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    Day of prayer and cleaning as independence awaits South Sudan

Day of prayer and cleaning as independence awaits South Sudan

By |8 July 2011|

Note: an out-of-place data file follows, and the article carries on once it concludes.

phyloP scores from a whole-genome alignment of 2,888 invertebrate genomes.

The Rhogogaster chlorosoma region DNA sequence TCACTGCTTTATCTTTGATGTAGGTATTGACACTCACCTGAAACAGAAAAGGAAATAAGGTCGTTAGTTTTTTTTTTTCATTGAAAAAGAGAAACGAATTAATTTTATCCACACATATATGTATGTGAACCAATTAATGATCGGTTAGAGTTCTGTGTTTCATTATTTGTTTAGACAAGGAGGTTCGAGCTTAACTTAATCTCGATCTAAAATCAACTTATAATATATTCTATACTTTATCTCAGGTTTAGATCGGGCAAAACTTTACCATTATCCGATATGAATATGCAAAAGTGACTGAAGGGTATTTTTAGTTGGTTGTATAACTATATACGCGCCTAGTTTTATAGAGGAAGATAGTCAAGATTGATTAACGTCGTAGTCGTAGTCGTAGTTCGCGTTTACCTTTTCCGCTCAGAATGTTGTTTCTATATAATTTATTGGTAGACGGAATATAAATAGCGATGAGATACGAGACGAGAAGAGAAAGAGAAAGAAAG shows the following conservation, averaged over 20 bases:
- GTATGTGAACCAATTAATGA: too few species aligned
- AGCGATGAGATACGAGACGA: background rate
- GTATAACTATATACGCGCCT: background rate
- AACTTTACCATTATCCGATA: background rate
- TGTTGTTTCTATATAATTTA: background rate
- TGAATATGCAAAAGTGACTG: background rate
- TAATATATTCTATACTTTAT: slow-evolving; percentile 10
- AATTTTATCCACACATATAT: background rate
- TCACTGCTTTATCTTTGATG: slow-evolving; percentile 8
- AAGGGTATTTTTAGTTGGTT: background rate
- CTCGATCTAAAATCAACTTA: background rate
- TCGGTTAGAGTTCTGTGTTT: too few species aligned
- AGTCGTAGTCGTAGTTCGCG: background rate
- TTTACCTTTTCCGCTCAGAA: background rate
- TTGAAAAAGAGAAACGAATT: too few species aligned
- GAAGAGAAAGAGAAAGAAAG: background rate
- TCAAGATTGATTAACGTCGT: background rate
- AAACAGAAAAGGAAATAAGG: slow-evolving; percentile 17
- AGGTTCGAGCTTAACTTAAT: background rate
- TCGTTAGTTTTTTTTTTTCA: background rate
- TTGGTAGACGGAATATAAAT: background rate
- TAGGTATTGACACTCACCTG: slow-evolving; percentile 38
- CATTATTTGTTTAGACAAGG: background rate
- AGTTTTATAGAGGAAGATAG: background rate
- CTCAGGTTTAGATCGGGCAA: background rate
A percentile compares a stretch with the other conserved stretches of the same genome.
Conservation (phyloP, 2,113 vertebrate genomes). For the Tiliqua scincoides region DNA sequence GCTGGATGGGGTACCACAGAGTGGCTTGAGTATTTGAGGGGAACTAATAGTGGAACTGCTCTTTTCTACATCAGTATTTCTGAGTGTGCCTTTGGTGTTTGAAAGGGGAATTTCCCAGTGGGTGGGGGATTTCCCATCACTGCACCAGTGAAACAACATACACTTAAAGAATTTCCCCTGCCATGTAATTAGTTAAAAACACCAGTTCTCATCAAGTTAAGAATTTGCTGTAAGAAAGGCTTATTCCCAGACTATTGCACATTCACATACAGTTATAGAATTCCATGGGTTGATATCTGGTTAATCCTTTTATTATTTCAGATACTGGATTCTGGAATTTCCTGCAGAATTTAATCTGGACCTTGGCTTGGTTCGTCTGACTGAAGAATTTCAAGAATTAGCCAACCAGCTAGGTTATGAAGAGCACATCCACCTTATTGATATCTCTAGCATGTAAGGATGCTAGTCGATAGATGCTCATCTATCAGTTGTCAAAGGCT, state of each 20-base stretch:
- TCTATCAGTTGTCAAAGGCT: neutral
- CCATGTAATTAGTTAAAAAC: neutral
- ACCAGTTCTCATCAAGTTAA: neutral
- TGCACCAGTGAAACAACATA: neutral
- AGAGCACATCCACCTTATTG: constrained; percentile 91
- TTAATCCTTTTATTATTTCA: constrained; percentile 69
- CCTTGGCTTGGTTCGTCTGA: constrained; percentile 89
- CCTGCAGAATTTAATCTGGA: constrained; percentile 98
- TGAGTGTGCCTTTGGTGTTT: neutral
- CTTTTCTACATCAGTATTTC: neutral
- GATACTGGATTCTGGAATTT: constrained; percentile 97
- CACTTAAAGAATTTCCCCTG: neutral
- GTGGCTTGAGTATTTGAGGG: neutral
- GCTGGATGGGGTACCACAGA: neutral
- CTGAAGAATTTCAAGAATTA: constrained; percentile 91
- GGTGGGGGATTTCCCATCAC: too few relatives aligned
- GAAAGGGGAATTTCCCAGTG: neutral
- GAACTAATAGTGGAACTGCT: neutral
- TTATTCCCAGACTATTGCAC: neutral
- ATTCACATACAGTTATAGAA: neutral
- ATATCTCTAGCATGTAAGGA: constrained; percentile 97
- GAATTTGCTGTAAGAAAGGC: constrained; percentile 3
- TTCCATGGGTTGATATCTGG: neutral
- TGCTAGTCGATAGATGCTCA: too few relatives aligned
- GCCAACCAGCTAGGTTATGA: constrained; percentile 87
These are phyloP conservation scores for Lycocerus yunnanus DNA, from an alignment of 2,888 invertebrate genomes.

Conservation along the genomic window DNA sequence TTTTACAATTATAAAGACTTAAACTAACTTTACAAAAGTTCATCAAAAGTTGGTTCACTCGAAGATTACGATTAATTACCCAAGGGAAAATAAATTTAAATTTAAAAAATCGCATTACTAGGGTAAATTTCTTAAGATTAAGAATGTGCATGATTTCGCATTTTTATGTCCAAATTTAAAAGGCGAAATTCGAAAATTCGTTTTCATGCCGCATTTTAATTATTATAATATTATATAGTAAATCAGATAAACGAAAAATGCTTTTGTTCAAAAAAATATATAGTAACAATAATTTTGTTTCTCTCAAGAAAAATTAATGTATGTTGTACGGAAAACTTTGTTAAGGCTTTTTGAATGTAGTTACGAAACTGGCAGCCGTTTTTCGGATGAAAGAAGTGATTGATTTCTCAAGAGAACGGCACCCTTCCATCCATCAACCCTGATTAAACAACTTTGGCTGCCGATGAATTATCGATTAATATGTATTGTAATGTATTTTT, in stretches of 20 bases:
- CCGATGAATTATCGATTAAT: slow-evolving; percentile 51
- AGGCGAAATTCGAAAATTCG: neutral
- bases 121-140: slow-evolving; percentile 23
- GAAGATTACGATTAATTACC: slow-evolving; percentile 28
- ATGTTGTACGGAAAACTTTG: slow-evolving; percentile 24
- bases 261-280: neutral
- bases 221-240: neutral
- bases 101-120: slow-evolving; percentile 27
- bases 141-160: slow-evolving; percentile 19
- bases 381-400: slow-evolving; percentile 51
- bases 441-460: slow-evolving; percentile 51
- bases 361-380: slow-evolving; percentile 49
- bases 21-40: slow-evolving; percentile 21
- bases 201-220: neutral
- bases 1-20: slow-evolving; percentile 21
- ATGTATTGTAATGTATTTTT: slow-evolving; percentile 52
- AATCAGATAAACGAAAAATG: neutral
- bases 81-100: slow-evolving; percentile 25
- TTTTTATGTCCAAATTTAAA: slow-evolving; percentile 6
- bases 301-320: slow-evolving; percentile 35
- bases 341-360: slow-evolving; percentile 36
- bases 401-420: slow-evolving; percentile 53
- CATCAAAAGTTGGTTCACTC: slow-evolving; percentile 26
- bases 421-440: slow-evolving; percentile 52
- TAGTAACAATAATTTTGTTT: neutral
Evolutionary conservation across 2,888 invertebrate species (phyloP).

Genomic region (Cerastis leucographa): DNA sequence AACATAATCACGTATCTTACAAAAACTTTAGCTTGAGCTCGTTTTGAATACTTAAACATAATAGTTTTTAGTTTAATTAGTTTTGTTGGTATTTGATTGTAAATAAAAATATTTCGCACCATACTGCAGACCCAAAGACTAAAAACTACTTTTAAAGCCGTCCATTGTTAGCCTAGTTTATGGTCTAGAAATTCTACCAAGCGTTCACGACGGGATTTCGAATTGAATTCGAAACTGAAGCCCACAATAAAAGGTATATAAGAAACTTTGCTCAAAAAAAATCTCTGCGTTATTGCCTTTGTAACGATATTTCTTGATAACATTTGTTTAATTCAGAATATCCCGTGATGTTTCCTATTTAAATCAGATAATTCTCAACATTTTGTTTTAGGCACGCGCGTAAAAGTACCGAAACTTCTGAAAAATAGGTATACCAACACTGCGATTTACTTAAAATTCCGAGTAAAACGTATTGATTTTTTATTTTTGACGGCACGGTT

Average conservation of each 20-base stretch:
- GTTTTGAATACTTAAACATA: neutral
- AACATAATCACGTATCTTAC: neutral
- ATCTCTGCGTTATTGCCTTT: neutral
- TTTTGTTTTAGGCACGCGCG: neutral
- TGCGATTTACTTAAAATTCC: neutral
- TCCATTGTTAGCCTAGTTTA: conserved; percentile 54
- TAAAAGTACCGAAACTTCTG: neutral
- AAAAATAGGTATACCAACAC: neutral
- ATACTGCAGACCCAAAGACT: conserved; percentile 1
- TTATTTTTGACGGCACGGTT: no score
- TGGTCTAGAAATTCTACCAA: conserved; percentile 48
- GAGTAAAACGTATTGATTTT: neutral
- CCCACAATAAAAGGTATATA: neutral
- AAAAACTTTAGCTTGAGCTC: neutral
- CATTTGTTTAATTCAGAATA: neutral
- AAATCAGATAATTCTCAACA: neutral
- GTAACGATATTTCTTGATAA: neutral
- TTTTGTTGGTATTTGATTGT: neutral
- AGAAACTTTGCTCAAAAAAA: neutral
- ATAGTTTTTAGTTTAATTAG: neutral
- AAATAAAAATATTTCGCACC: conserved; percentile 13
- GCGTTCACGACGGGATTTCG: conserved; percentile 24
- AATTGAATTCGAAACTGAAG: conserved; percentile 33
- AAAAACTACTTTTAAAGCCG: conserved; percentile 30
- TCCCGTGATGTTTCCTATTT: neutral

By Sara Fajardo Women bent over handmade brooms sweep the streets of southern Sudan’s capital of Juba free of dust each morning. On the few miles of paved city roads, concrete road dividers are brightened with freshly planted flowers and saplings. The entry gates of buildings and homes boast fresh green paint. The rows of robust trees along the road that houses the majority of southern Sudan’s Ministry offices are adorned with bright white banners that read “Happy Independent Day.” Everywhere there are signs of Juba preparing to be ushered in as the world’s newest nation. Even the electoral countdown clock that once ticked away the hours left for southern Sudanese to cast their ballot for self-determination has been reconfigured to flash stats of the Republic of South Sudan’s pending nationhood: “East Africa’s newest nation #6, the United Nation’s Country #193 , Africa’s Youngest Nation.” Recycling bins and newly minted trash cans [...]